Yesterday's item on
, the telecommunications company and parent of
, set the Hostile React-O-Meter in motion. (Outa control, I tell ya,
.) "What's your point?" groused more than one emailer. "I wouldn't exactly call this journalism, responsible or otherwise," griped another. "I hope I didn't pay a subscription to have articles like the above written," e-scribbled still a third.
Why, they all wanted to know, did I dare question a $25 mil loan by the company to
Lermer Overseas Telecommunications
, a seemingly related party that, as far as anybody knows, doesn't technically exist, when that's such a small part of the company's overall story?
Because (as I told the company, which asked the very same question) relationships and deals like IDT's speak volumes about the culture of the company. And culture plays perhaps
most important role in every company's fundamentals, or lack thereof.
Here's a company making one of, if not the largest loans it has ever made to any company. Don't you think it would've looked into whether the company legally existed? If IDT was this sloppy in checking out Lermer, what about other transactions?
Further, was a loan to Lermer the best thing the company could do with $25 million? It's a big question, considering the cozy relationship between IDT founder Howard Jonas and Lermer founder Simon Lermer? (You can't trust
Makes me wonder what Lermer really does. Neither Simon Lermer nor his attorneys have returned my calls.
No domino theory:
When one company in an industry implodes, it's often a matter of time before its competitors suffer the same fate. Yet money manager Scott Turkel of
in Rowayton, Conn., no stranger to this column, doesn't expect that to be the case with
TSI International Software
, which is considered by Wall Street to be a direct competitor of
New Era of Networks
. Yesterday New Era's stock tanked 56% to 19 7/16 after the company warned of an unexpected loss in the second quarter. TSI also slipped, but by only 9% to 23 1/4; Turkel says he had hoped it would have fallen more so he could have bought more.
Why should we care about what what Turkel says? He's on this column's
honor roll with A-pluses for his past mentions
, when both were Wall Street outcasts. (They both have since zoomed.) He tends to like underdogs in arcane industries.
TSI's claim to fame, for example, is a software that helps other software applications within a company to talk to one another as well as to databases and other platforms. In the old days of five or six years ago, companies had to hire programmers to link each program. Now this form of middleware, as it's often called, does it.
"When you're looking for companies, you want to look at someone that three years from now will be a $700 million company where the market opportunity is enormous," he says. "What would I want to buy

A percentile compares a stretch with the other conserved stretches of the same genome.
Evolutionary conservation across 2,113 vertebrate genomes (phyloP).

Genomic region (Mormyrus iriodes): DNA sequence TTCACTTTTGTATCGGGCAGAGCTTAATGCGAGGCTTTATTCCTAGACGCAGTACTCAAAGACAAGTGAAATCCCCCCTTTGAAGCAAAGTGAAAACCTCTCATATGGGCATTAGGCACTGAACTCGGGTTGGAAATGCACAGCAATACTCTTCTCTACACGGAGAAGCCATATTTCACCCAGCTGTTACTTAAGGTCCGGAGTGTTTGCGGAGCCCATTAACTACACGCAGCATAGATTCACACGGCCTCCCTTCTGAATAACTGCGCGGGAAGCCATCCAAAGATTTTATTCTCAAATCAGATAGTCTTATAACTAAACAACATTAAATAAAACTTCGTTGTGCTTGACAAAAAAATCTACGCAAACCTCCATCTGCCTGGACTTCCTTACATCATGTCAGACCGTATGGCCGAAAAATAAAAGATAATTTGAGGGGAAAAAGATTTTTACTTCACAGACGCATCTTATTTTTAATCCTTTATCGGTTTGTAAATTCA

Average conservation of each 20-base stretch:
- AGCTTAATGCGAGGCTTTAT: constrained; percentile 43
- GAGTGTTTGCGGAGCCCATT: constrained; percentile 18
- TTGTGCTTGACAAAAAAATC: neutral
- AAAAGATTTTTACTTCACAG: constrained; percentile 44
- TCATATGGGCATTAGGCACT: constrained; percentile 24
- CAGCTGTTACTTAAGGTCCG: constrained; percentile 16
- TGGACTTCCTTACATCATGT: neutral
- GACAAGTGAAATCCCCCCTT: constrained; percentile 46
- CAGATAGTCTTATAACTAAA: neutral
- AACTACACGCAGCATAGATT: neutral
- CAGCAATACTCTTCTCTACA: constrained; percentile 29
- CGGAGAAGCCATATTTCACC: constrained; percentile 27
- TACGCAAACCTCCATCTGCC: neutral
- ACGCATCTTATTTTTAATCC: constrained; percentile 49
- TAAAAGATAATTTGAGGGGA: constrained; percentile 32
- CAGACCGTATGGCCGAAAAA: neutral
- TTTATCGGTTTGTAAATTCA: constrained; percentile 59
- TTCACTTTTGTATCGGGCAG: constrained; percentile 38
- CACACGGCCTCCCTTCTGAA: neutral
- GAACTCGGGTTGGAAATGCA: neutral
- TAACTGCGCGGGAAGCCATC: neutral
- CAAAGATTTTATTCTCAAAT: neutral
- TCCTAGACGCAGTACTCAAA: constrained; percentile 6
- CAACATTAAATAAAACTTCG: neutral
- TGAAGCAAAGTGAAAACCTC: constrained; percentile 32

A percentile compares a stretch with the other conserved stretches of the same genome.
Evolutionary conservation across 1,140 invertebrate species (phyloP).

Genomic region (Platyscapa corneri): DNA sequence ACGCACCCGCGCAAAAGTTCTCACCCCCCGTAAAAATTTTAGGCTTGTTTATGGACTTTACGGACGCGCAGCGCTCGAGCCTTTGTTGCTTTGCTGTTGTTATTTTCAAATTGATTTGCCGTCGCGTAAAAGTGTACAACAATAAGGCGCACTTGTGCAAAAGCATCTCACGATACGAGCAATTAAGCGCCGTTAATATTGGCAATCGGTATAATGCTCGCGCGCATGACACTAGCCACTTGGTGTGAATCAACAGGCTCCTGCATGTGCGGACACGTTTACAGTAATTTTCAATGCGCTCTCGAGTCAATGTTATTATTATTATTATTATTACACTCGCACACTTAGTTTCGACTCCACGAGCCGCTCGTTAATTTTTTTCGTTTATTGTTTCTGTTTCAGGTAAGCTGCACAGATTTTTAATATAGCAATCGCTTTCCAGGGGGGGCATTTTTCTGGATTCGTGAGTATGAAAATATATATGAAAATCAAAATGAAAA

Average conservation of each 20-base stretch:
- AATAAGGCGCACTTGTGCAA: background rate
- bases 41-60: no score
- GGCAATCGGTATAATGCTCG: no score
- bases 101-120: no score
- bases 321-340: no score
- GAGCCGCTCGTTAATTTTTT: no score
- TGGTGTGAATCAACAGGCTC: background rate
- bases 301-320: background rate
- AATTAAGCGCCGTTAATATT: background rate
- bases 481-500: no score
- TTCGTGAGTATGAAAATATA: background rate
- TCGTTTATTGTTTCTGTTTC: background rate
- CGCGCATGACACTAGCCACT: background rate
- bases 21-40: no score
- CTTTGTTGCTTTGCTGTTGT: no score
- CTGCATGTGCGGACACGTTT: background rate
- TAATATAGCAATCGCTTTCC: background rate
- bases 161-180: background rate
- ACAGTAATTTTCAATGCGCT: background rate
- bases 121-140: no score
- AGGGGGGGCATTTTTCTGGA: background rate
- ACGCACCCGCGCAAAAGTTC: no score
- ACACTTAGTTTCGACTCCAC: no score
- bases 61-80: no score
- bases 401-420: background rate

Fine, but what makes Turkel so confident that TSI won't go the same route as New Era? An important reason: He believes TSI has taken marketshare from New Era. TSI CFO Ira Gerard will only say that TSI has "replaced" Neon on several accounts, and that TSI only sees New Era on about 15% of its prospect list. TSI officials also say that unlike New Era, which has grown aggressively through acquisitions, most of TSI's growth has come from internally generated sales. New Era declined to comment on the market share issue.
As a result, Turkel believes, TSI's revenue growth, operating margins and earnings growth will be sharply higher than most analyst estimates (52%, 15%, 61%, respectively, versus 44%, 13.2% and 50%.)
To which Gerard says (I'm paraphrasing): No comment.
An item here
earlier this week on
Ernst & Young
, its longtime auditor, prompted
, who identifies himself as a retired CFO of a public company, to write: "I applaud the change of auditors for any company which has had a long-term relationship with one auditor. I was taught that it is GOOD to change auditors at least every five years in order that a new and different look and attitude can be disclosed to management and the public through the change.
"I believe that CA may have had an overlong relationship with these auditors and that a fresh approach is appropriate.
"Remember that accounting is a picture of only one day in the operating life. And that essentially the accounting profession is a bankrupt profession subject only to its ability to conform to arbitrary rules devised mainly to protect the accountants and not the corporation, business or public it is supposed to serve.
"Public corporations are dynamic organizations always (hopefully) changing and heading in new directions designed to improve and enhance profits. Let's hope that CA management believes that they have made a change which will facilitate further positive growth."
Time will be the final arbiter.
Herb Greenberg writes daily for TheStreet.com. In keeping with TSC's editorial policy, he doesn't own or short individual stocks, though he owns stock in TheStreet.com. He also doesn't invest in hedge funds or other private investment partnerships. He welcomes your feedback at
firstname.lastname@example.org. Greenberg also writes a monthly column for Fortune.